Tech behemoths and startups alike spend a fortune on creating plush offices with lots of perks. But arguably the biggest perk is allowing employeesÂ to work wherever they want, whenever they want.
This is somethingÂ Automattic CEO Matt Mullenweg understood a decade ago when he launched the online publishing platform WordPress. Today his global workforce of 260 still doesnâ€™t operate with a central location (its San Francisco headquarters are nearly always close to empty.) Instead of investing money into office perks, Automattic invests that money into meet-ups for its employees.
Last year at a Lean Startup conference, Mullenweg said the following about the traditional workplace:Â â€œWe have this factory model, and we think someoneâ€™s working if they show up in the morning and theyâ€™re not drunk, they donâ€™t sleep at their desks, they leave at the right time. But that has so little to do with what you create. And we all know people who create a lot without fitting into those norms.â€
Research indicates employees greatly value autonomy. This is part of whatâ€™s driving millennials to leave traditional offices and go out on their own. â€œItâ€™s a cultural phenomenon,â€ says Alex Abelin, co-founder of Liquid Talent, a startup that matches creative professionals with local work in real time. â€œEverything is pointing in that direction. We care more about mobility and independence.â€
Automattic started out as a distributed workforce because it was the easiest way to attract the best engineering talent from around the world.
Mullenweg, who took the CEO role in January, spends one-third of his time on hiring and auditions employees before bringing anyone on full time. Automattic hires about 40% of applicants who go through tryouts. â€œMany of our workers were self-employed or freelance at some point in their careers, which helps them understand how to be self-directed,â€ he wrote in the Harvard Business Review.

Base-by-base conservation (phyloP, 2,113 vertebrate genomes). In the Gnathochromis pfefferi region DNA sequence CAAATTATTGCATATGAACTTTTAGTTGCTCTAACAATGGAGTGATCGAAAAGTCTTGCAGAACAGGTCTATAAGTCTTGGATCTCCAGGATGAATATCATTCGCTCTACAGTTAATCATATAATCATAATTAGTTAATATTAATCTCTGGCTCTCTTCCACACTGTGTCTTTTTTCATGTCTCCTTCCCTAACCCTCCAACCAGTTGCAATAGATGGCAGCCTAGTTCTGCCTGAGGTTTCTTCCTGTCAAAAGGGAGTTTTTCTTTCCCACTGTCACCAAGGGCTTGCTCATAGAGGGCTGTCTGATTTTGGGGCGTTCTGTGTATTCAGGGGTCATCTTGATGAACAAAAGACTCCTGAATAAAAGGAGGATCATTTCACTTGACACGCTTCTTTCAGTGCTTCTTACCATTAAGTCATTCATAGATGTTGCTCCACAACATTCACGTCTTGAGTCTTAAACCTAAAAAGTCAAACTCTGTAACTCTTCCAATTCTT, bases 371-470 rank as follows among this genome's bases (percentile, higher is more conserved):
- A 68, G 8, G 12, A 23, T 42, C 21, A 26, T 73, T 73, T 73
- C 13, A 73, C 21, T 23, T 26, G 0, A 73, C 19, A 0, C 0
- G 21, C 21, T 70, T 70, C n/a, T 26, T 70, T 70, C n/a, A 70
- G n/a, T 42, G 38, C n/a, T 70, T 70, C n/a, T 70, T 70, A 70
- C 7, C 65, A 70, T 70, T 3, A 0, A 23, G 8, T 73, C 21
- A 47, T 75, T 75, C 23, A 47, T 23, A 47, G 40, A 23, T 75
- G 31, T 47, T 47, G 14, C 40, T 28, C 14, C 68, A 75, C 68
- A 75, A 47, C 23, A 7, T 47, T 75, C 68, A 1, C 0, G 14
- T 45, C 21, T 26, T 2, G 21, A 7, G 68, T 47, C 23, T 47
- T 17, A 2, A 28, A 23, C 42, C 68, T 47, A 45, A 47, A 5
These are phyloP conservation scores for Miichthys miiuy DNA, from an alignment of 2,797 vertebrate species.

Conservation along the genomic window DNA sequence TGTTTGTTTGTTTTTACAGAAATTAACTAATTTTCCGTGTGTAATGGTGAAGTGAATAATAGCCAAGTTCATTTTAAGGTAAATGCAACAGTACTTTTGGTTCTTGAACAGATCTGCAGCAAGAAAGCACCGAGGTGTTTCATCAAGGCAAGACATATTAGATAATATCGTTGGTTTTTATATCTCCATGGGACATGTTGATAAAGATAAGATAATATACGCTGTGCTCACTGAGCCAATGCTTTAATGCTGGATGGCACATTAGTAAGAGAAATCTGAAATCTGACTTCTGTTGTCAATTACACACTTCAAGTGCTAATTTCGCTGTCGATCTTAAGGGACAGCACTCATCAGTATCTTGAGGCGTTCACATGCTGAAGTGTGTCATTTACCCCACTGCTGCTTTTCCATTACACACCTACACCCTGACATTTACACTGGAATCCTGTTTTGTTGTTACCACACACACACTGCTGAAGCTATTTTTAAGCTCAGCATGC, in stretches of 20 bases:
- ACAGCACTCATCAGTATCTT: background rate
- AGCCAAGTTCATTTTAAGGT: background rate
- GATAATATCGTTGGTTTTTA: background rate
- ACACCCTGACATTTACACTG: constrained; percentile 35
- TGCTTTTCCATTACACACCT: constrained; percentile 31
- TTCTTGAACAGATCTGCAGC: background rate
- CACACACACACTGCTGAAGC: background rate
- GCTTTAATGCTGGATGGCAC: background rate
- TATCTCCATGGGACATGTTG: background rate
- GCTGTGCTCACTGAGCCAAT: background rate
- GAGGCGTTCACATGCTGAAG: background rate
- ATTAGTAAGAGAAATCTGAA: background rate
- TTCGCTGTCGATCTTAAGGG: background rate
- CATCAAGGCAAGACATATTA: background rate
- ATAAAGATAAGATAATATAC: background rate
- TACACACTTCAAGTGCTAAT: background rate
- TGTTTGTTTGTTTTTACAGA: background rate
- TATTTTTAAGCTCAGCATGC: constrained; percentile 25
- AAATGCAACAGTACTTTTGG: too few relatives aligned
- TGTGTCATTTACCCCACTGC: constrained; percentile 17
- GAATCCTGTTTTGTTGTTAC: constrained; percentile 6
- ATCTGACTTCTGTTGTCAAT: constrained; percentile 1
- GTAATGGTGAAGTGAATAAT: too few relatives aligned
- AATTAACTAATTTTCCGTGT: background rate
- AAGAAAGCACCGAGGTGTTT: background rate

Automattic employees communicate with each other through P2, an online toolÂ similar to Yammer, in addition to Google Hangouts and other servicesÂ (but mostlyÂ avoid email.) Teams meet up every couple of months in aÂ city of their choice, and there are annual all-company, weeklong events.Â Mullenweg tells Quartz that heâ€™s usually on the road, spending time withÂ different teams around the world. â€œIâ€™m where the people are,â€ he says.
Allowing employees to work fromÂ anywhere makes it easier to focus on the work itself, without the distractions of office politics. AroundÂ 70% of Americans work in open-plan offices, and research shows that the open spaces actually have a negative impact on productivity and overall happiness. In his paper â€œThe Transparency Paradox,â€ Harvard assistant professor Ethan Bernstein measured the effect of privacy on employee productivity, and concluded that there is a cost toÂ too much transparency. â€œPrivacy is just as important for performance,â€ he writes in an upcoming issue of Harvard Business Review.
Former Automattic team leader Scott Berkun told Quartz: â€œWe have this belief that most work is not distributed, that itâ€™s local. But people are spending most of their time looking at screens. If you are looking at screens, you could be anywhere.â€ Still there were momentsâ€”aboutÂ every three or four weeksâ€”during his 18-month tenure when he wanted toÂ â€œget everyone into a room with a white boardâ€ toÂ work on a problem while observing everyoneâ€™s facial expressions.
Both Berkun and Bernstein stress that the success of companies like Automattic arenâ€™t necessarily tiedÂ to being decentralized or not. Operating remotely isÂ just another way of working. Success is more directly related to the typesÂ of people theÂ company hires, including whether they are good communicators, and the underlying power structures at playâ€”factors that influence whether any company sinks or swims. Berkun says that AutomatticÂ is â€œpretty flat, non-hierarchical,â€ which gives employees freedom to launch product updatesÂ whenever they want.Â Managers (orÂ â€œleadsâ€) arenâ€™t incentivized with additional pay.
All the benefits of technology aside, the most successful companies trust their employeesâ€”whether theyâ€™re across the world, or right under the bossâ€™s nose.
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Article source: http://qz.com/260933/the-case-for-a-distributed-workforce/